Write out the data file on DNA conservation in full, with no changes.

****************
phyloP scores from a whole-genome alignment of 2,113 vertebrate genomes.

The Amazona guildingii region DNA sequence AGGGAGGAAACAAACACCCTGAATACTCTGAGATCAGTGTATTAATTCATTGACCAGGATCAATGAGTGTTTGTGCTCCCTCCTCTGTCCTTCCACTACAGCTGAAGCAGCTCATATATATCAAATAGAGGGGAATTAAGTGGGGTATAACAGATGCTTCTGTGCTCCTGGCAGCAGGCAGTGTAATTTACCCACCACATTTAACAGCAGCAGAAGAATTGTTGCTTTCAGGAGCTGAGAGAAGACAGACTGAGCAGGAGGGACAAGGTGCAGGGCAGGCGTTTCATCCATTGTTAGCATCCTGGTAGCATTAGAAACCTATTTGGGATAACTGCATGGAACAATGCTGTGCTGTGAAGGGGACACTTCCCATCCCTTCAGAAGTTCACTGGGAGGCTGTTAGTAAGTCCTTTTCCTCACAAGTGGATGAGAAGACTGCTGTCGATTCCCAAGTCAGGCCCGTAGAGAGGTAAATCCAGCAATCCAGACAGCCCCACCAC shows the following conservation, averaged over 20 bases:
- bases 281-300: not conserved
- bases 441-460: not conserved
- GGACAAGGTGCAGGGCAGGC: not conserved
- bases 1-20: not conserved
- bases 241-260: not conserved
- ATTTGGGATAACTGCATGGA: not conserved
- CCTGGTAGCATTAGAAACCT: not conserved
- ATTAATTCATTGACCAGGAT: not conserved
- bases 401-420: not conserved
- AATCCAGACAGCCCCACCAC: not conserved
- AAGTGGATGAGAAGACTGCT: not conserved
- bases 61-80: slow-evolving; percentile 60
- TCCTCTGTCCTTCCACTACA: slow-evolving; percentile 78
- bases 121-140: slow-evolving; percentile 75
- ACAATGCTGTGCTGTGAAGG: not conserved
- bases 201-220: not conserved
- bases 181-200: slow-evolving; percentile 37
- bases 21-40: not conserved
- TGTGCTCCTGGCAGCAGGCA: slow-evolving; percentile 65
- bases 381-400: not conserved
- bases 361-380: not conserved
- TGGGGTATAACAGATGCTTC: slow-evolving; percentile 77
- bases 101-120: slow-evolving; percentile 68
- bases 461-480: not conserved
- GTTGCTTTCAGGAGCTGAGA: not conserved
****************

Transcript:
phyloP scores from a whole-genome alignment of 2,113 vertebrate genomes.

The Amazona guildingii region DNA sequence AGGGAGGAAACAAACACCCTGAATACTCTGAGATCAGTGTATTAATTCATTGACCAGGATCAATGAGTGTTTGTGCTCCCTCCTCTGTCCTTCCACTACAGCTGAAGCAGCTCATATATATCAAATAGAGGGGAATTAAGTGGGGTATAACAGATGCTTCTGTGCTCCTGGCAGCAGGCAGTGTAATTTACCCACCACATTTAACAGCAGCAGAAGAATTGTTGCTTTCAGGAGCTGAGAGAAGACAGACTGAGCAGGAGGGACAAGGTGCAGGGCAGGCGTTTCATCCATTGTTAGCATCCTGGTAGCATTAGAAACCTATTTGGGATAACTGCATGGAACAATGCTGTGCTGTGAAGGGGACACTTCCCATCCCTTCAGAAGTTCACTGGGAGGCTGTTAGTAAGTCCTTTTCCTCACAAGTGGATGAGAAGACTGCTGTCGATTCCCAAGTCAGGCCCGTAGAGAGGTAAATCCAGCAATCCAGACAGCCCCACCAC shows the following conservation, averaged over 20 bases:
- bases 281-300: not conserved
- bases 441-460: not conserved
- GGACAAGGTGCAGGGCAGGC: not conserved
- bases 1-20: not conserved
- bases 241-260: not conserved
- ATTTGGGATAACTGCATGGA: not conserved
- CCTGGTAGCATTAGAAACCT: not conserved
- ATTAATTCATTGACCAGGAT: not conserved
- bases 401-420: not conserved
- AATCCAGACAGCCCCACCAC: not conserved
- AAGTGGATGAGAAGACTGCT: not conserved
- bases 61-80: slow-evolving; percentile 60
- TCCTCTGTCCTTCCACTACA: slow-evolving; percentile 78
- bases 121-140: slow-evolving; percentile 75
- ACAATGCTGTGCTGTGAAGG: not conserved
- bases 201-220: not conserved
- bases 181-200: slow-evolving; percentile 37
- bases 21-40: not conserved
- TGTGCTCCTGGCAGCAGGCA: slow-evolving; percentile 65
- bases 381-400: not conserved
- bases 361-380: not conserved
- TGGGGTATAACAGATGCTTC: slow-evolving; percentile 77
- bases 101-120: slow-evolving; percentile 68
- bases 461-480: not conserved
- GTTGCTTTCAGGAGCTGAGA: not conserved